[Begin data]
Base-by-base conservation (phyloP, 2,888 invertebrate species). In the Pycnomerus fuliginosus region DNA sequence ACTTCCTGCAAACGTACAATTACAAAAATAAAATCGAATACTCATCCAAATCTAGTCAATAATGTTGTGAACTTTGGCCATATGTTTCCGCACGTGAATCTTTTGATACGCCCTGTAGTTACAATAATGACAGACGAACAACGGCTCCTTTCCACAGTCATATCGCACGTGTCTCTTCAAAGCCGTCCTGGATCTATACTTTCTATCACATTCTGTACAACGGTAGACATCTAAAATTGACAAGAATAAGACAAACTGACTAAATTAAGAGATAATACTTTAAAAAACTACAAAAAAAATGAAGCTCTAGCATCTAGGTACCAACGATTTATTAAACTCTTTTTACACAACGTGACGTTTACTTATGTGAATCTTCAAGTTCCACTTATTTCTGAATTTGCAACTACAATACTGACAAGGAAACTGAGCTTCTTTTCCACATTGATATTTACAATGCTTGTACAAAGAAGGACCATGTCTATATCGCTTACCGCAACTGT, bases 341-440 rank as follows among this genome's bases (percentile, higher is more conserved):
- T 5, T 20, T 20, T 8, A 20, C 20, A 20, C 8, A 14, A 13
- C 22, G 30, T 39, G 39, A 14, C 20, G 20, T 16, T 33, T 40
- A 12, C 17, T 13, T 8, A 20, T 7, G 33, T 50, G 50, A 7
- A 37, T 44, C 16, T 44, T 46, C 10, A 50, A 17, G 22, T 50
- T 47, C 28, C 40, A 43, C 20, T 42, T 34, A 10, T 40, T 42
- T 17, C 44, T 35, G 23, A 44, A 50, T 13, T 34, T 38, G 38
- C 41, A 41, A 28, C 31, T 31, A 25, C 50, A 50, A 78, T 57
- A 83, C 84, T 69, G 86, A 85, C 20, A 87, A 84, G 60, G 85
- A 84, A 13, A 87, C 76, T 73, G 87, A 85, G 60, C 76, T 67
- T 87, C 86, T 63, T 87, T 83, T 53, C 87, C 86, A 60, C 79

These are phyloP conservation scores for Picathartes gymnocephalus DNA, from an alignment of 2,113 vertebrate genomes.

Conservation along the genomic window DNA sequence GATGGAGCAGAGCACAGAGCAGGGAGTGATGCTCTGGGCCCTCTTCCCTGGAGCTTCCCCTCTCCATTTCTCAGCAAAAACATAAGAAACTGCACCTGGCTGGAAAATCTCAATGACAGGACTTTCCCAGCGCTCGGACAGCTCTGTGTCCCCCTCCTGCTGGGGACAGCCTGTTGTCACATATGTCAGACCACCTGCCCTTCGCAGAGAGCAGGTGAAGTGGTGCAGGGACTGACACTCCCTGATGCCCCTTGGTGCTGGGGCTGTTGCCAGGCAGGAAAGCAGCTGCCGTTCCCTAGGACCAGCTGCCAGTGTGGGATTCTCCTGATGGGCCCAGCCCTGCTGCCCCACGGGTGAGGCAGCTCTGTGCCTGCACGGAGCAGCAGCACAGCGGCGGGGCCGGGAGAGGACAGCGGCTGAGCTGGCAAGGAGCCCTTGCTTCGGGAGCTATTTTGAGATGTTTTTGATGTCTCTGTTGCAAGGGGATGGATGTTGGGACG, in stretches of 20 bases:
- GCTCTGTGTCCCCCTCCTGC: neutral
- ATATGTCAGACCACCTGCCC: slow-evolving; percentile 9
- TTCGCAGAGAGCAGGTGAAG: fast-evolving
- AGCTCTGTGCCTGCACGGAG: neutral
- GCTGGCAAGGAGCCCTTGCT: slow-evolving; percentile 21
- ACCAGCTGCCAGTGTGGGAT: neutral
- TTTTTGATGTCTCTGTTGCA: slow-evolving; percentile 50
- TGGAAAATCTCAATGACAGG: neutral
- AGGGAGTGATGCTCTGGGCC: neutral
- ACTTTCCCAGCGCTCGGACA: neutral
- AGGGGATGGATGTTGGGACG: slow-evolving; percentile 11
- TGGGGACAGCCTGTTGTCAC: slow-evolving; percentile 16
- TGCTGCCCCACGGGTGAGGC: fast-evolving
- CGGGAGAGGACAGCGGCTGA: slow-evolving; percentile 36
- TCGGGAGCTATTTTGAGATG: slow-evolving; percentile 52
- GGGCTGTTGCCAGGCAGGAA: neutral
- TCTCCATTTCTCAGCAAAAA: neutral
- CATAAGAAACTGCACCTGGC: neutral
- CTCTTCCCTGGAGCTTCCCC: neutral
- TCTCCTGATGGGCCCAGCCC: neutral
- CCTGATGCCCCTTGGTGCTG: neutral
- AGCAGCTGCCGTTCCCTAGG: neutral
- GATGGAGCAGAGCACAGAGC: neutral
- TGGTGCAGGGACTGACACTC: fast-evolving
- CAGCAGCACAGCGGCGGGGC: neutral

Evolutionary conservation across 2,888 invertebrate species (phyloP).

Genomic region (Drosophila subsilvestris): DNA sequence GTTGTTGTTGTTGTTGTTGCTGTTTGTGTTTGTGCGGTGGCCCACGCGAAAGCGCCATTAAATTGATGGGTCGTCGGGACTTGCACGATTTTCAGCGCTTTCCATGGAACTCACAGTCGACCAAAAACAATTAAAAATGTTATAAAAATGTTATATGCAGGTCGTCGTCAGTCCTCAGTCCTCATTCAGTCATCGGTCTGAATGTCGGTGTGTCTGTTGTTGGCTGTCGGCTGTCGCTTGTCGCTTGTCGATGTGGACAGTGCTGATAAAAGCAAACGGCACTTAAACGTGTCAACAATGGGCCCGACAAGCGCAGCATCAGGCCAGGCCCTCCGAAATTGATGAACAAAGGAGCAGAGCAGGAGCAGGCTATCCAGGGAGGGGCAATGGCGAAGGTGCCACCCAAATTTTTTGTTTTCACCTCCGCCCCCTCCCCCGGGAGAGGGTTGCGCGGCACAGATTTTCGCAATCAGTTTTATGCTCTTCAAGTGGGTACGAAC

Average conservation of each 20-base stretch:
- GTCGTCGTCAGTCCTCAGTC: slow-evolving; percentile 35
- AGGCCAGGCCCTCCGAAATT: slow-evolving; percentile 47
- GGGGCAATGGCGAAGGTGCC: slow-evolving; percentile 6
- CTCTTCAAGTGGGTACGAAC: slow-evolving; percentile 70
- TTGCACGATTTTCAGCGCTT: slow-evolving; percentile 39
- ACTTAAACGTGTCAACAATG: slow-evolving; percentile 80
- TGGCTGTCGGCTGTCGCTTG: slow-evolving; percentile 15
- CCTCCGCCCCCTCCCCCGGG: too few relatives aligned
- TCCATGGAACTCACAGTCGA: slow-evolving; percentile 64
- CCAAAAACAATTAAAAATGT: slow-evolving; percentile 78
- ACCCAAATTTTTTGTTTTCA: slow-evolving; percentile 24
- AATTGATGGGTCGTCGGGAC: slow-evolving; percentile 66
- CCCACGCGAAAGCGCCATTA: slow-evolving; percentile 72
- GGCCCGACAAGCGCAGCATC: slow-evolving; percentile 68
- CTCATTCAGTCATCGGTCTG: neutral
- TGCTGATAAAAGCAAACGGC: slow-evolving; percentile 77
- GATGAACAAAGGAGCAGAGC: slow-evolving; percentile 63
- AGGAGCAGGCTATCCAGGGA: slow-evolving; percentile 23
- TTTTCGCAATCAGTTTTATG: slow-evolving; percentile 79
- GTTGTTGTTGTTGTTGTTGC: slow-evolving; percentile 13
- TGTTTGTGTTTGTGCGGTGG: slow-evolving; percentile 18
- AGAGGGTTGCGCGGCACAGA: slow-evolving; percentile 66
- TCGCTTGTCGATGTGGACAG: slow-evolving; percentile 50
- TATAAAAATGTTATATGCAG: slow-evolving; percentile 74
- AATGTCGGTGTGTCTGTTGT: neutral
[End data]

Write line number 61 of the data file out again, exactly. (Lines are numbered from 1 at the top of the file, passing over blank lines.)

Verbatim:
- GTTGTTGTTGTTGTTGTTGC: slow-evolving; percentile 13